Meals On Wheels Sequestration Cuts Taking Effect

By Arthur Delaney
Huffington Post, April 29, 2013

ROANOKE, Va. — William McCormick remembers from his working-class upbringing in Covington, Va., that neighbors took care of neighbors.

“Both my parents worked in the mill,” he said. “For people in the neighborhood who were hungry we’d make up two or three bags of groceries, put $5 or $10 in it, set it on the porch, knock on the door and leave. We wouldn’t tell ’em who did it.”

Now McCormick is 70 years old and living alone in a one-bedroom apartment in a six-story building. Only about 40 of the building’s 144 units are occupied. The parking lots are barren and the hallways are dingy with torn carpets. McCormick considers the building “spooky.”

He’s lived here since 2005, and for most of that time he has benefited from food charity every week day — not left at his door anonymously, but brought to him by Meals On Wheels volunteers. Since 1972 the Administration on Aging has provided federal funding for senior nutrition, and today volunteers from some 5,000 Meals On Wheels affiliates across the country distribute a million meals a day.

But federal funding for senior nutrition has been reduced by budget cuts known as sequestration, meaning less food for old people here and elsewhere. The White House has said the cuts would mean 4 million fewer meals for seniors this year, while the Meals On Wheels Association of America put the loss at 19 million meals. In general, the federal government subsidizes only a portion of the cost of every meal, so whether individual seniors will stop receiving food really depends on the circumstances of whatever local agency serves them.

Michele Daley, director of nutrition services at the Local Office on Aging, which serves Roanoke, Alleghany, Botetourt and Craig counties in Virginia, said the agency expects to receive $95,000 less in federal funds this year (it has an operating budget of $1 million). They’re gradually reducing the number of people receiving daily meals from 650 to 600 as a result of the budget cuts. Already, the office has planned to stop handing out most emergency meals — bags of shelf-stable items like canned beans distributed in advance of snowstorms and holidays. And they’ve instituted a waiting list.

“We’ve never had a waiting list,” Daley said. “This is the first time ever and it’s a direct result of sequestration.”

After he learned about the cuts on the news, McCormick thought long and hard about whether he really needed the meals. He’s got no car, and can’t walk long distances, but sometimes he can get a ride to the grocery store and the food pantry, and he’s got a small stockpile of canned goods sitting on a wooden desk in his living room.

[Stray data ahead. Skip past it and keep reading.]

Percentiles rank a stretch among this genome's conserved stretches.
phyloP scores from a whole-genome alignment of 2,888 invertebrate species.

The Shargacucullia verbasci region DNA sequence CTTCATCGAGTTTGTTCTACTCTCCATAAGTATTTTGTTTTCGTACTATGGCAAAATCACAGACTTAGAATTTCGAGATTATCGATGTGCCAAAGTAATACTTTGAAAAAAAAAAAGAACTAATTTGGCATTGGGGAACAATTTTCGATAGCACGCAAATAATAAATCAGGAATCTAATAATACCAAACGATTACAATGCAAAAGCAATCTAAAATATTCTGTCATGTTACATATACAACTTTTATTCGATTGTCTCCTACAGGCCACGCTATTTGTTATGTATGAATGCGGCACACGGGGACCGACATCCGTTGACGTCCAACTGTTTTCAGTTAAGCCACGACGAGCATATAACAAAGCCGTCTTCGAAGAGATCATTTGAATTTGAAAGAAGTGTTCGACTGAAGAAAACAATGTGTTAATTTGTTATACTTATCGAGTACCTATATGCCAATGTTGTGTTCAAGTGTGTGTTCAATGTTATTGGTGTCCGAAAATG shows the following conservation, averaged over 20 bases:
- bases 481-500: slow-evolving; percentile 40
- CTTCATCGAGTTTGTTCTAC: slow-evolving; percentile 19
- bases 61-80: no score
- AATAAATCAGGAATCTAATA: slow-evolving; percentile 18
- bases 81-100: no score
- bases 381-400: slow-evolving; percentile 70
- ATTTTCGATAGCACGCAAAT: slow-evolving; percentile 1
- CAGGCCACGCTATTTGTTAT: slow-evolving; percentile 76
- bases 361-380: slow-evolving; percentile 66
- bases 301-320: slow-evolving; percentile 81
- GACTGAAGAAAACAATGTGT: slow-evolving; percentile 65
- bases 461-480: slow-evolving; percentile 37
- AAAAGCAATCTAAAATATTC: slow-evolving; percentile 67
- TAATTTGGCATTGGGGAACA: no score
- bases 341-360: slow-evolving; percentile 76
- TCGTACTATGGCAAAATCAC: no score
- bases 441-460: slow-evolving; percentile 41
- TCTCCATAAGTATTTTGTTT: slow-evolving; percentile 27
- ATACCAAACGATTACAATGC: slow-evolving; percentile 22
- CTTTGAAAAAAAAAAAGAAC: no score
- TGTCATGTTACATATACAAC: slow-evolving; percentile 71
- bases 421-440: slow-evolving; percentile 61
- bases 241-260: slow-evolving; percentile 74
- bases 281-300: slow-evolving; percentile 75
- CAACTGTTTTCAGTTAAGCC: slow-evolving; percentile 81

“I’ve run into people who’ve been a whole lot worse off than I was,” he said.

Every weekday, all across America, volunteers — the wheels who move the meals — pull into church parking lots and other venues where they pick up food to deliver to hungry seniors.

Bob Field, 82, has been volunteering for the program in Roanoke for almost 20 years, ever since he retired from his job with the railroad. He didn’t want to be idle. “I like to be with people that need help, need a little friendship, need food,” he said. “I like what Meals On Wheels does.”

On Wednesday morning, he rolled up to St. Mark’s Lutheran Church in the Old Southwest neighborhood and loaded two coolers into the rear of his white Subaru Outback. One cooler held the hot food — roasted chicken with gravy, peas, and carrots inside a tin — and the other had pistachio pudding, cornbread, and frozen milk. Freezing the milk helps keep the coolers cold and saves money on ice packs.

Field is struck by the poverty of some of the clients he sees — the shirtless old man in swimming trunks on the couch, the World War II-era vet, a guy with no teeth who’d lived 56 years in a 110-year-old house, a man sitting on his porch in a wheelchair wearing sunglasses with only one lens.

“I don’t know what they do,” Field said. They’re not healthy enough to jaunt around town. As best he can tell, some of them sit in their apartments all day watching TV. But he does know them all because every time he volunteers, he follows the same route in Old Southwest, the neighborhood where he grew up.

Many seniors would prefer to live independently in an apartment than dwindle away in a nursing home, and that’s partly the point of bringing them food at home. It’s also fiscally prudent: A Brown University study found the more states spend on meals, which are not expensive, the less they spend housing seniors in nursing homes, which costs much more.

Field knocks, the clients open their doors cheerfully and he asks them where to set the food — usually on a coffee table by a couch. At two separate apartments on Wednesday, Field set the items down next to a Bible.

Field did not drive to William McCormick’s lonely apartment tower, and neither did any of Roanoke’s other Meals On Wheels volunteers, at least not to visit McCormick. Last month, after taking stock of his own access to food and considering people less fortunate, he decided to drop out of the program.

“I thought about it for two or three days and I said, ‘Right now my health’s pretty good,’ and so I just gave it up,” he said. “I just couldn’t bear the thought of me having something to eat and maybe somebody else needing it and they couldn’t apply for it so I just voluntarily gave it up.”

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